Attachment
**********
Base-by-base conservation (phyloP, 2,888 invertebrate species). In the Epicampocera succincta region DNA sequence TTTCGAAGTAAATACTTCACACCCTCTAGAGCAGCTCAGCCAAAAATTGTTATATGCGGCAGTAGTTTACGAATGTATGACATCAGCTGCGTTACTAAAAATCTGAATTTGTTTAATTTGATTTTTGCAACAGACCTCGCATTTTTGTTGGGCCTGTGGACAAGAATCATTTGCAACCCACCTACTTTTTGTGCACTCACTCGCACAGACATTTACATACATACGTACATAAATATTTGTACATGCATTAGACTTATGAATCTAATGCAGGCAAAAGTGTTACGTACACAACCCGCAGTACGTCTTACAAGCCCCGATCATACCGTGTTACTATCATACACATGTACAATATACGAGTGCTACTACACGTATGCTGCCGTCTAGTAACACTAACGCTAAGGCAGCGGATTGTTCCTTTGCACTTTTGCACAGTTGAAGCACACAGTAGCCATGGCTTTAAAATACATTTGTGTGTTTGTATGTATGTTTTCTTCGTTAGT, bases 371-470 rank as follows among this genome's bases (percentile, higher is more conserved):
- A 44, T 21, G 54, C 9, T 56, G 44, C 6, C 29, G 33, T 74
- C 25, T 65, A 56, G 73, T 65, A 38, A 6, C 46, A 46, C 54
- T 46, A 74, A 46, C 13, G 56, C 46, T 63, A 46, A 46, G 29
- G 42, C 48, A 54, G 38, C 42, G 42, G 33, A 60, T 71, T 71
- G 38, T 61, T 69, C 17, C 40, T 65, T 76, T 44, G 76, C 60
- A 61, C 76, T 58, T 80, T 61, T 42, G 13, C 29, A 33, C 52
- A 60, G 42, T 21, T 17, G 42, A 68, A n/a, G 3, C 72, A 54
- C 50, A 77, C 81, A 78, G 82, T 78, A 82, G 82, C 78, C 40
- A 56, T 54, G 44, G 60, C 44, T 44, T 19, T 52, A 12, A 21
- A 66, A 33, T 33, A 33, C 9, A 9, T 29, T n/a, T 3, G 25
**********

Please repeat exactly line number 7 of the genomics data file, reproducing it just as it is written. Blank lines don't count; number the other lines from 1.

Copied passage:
- A 61, C 76, T 58, T 80, T 61, T 42, G 13, C 29, A 33, C 52